[00:26:08] Okay, beautiful. Off my plate, right? At some point. However, I realized that once I had done that, even the happiest activities like laying on the beach. So I’d always imagine, I’m gonna move to Miami, I’m gonna lay on the beach, I’m gonna look at models, whatever it’s Great. And then you think that you’re gonna be able to do that forever and you quickly discover that three days in, three weeks in like, I’m not getting the same happiness from this as I originally. and then you go to do something else that you thought was a happy activity that you could do forever, and you’re like, oh, there’s not happiness here either.

[00:26:40] So I was driven deeper. So then I said, oh, maybe it’s not about the happy actions or activities or. things. Maybe it’s about the people. So I said, I just gotta bring better, more interesting, fun people into the experience. Okay. And that for a while. And then you start to even see through that. Like you’re with the most wonderful person ever, but you still feel miserable.

[00:26:57] Or unhappy. Or anxious or stressed. And so then I was like, okay, it’s not the people either. And then finally got to a place where I was like, wait, but it must have something to do with the way in which I’m thinking about the people and the beach and the world and myself. That is really. what’s causing me to feel happy or unhappy.

[00:27:15] you can sometimes have the most positive thoughts, for instance, but still feel unhappy. And so then I realized, oh wait, there’s a deeper level here, which is not just about happy action or happy people spending time with happy people or even happy thoughts.

[00:27:28] Robert Mack: We’ll call it optimism of gratitude. It’s also about having no thoughts. That happiness ultimately is a state of being. Only partly a state of mind in the beginning, but as you continue to keep that up, you discovered that happiness is a true nature. Yes. It’s what exists. All of your thoughts, both positive and negative.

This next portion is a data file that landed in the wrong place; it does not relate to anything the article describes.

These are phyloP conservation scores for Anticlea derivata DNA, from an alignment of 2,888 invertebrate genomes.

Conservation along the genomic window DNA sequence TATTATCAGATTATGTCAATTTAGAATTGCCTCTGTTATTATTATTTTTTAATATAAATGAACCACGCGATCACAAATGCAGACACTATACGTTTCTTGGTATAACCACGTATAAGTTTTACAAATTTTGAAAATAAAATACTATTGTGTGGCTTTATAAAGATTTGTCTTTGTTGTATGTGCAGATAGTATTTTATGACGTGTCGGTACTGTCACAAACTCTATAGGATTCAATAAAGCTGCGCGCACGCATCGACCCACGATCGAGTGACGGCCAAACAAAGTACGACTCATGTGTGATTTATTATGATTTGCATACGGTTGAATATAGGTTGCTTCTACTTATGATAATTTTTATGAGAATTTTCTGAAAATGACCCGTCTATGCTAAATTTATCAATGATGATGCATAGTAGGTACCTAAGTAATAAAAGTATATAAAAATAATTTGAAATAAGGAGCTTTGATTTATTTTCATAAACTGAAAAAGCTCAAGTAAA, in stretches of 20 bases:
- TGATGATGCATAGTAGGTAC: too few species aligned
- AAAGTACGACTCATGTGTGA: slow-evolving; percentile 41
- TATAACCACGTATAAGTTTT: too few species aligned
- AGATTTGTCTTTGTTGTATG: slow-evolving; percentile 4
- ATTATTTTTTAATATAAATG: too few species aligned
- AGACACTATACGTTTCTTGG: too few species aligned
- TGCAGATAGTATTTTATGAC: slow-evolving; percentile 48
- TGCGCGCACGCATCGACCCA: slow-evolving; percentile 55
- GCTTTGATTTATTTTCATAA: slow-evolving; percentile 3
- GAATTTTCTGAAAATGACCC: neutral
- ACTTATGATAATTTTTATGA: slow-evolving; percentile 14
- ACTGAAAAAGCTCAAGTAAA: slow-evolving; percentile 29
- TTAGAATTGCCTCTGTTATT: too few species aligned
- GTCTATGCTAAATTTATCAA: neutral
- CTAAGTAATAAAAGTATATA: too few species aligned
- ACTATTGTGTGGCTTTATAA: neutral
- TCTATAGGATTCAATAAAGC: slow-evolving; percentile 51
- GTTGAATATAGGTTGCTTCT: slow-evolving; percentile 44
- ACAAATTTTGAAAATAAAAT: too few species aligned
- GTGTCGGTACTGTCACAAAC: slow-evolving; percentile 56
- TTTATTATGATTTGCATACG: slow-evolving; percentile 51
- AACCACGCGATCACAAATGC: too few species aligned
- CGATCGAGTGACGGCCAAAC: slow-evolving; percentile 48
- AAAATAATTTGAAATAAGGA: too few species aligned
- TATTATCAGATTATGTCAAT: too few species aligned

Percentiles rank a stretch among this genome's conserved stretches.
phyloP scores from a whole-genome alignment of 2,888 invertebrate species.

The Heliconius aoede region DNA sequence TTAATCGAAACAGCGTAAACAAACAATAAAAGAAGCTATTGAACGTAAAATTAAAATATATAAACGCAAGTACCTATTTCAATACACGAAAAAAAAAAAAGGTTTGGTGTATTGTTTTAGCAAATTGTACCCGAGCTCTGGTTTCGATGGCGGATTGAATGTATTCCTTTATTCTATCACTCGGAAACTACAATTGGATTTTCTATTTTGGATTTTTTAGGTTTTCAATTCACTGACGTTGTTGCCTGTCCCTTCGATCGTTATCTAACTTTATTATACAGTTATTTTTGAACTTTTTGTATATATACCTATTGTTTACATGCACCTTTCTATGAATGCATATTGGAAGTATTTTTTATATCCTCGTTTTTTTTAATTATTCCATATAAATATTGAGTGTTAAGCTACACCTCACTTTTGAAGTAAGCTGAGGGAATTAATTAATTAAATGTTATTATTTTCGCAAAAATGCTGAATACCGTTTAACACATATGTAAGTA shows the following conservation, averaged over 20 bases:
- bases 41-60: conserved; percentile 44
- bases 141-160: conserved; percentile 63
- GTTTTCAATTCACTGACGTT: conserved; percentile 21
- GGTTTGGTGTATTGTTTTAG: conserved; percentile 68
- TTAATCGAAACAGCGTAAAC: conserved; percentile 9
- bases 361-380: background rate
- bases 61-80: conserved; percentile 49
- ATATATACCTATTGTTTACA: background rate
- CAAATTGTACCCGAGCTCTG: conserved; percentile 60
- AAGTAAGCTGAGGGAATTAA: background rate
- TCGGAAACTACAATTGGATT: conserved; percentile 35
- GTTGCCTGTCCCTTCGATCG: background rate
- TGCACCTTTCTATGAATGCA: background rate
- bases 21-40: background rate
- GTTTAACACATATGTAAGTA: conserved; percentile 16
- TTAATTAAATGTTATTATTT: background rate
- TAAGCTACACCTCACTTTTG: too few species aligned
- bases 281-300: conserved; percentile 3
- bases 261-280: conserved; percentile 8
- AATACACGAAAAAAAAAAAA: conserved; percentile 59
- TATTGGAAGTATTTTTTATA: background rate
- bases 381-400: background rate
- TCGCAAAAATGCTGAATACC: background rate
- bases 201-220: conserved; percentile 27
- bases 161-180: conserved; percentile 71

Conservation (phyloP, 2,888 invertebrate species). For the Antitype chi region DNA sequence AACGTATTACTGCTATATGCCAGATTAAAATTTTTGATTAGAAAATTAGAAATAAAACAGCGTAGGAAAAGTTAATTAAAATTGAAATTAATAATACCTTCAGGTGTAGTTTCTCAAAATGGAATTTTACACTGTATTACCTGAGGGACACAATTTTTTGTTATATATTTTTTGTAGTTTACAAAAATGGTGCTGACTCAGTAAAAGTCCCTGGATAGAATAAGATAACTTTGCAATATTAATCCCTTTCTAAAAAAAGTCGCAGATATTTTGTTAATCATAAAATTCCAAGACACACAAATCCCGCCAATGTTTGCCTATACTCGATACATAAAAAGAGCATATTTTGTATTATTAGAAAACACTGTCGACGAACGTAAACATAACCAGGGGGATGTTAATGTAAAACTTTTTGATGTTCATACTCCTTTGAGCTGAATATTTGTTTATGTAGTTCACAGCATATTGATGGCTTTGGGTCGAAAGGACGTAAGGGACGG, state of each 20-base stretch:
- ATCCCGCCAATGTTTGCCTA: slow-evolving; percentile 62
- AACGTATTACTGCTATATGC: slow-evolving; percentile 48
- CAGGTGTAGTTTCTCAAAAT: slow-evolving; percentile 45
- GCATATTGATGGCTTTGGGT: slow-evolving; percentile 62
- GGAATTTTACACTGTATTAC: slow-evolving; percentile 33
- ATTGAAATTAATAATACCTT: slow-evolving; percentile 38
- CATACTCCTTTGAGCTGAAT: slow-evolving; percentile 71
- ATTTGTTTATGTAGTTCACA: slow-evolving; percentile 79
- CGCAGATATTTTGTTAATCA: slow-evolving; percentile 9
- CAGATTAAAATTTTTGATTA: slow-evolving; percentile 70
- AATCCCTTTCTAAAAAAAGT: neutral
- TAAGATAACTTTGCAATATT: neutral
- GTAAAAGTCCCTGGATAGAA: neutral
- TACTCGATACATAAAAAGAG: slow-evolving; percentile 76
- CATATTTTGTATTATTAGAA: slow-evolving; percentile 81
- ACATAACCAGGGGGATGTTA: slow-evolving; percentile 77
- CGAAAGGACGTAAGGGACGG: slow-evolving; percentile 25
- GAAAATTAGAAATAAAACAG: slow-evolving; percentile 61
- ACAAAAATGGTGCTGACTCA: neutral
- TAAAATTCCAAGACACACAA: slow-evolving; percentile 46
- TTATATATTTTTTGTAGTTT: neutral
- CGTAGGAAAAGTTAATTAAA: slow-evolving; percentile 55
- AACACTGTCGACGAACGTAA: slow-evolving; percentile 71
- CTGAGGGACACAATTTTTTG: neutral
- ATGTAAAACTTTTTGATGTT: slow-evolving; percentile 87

[00:27:48] you know, I can see the framework, right? The engineering, me coming to the surface again, like stepping down these layers to the root cause, if you want to think of it that way, but also, Without cause it’s not a Y equals Zev X equation, and I think that’s such an important thing for me and for the engineering mind.

[00:28:11] Zach White: That was really hard to wrap my head around because I love to formulate. The understanding, the cognition, you know, the consciousness to this, then this, then this, or if I do this and do this and what is Y equals fff X, the, the transfer function to get the outcome. And I saw happiness or joy or fulfillment or you know, whatever word really resonates deeply in that situation.

[00:28:40] As that outcome piece. what I hear you saying is, I love that phrase. Uh, it’s like, happy, no thoughts. It’s, it’s when you realize it’s not an outcome at all, it’s actually. It’s there in existence independent of any of those pieces. am I articulating it? Okay. Or, or add to it? What would you say?

[00:28:59] So 

[00:28:59] Robert Mack: beautifully. And it’s a testament to the work that you’ve done zag, because that is not something they pick up easily. I mean, it took me 20 years to really come around to recognizing that. Right. So you nailed it. true happiness. And you’re right, we can use all kinds of synonyms. It’s not about the word, it’s about the experience, right?

[00:29:15] Yes, yes. So true happiness, . It’s UNC caused, it’s unconditional. So in other words, happiness does not have a cause. Unhappiness has lots of causes, but one primary cause, which is being lost in discursive thought, right? It’s being lost in obsessive compulsive thinking and overlay, right?

[00:29:35] So that inherent, innate, intrinsic happiness or peace or love or self. It exists within us, has no cause it’s causeless, right? It’s UNCs unconditional. But we can get in the way of that by overthinking overanalyzing. It’s really, 

[00:29:57] Zach White: it’s really powerful. So if I back up to, let’s take the beach example. I live here just a mile from the Lake Michigan shores.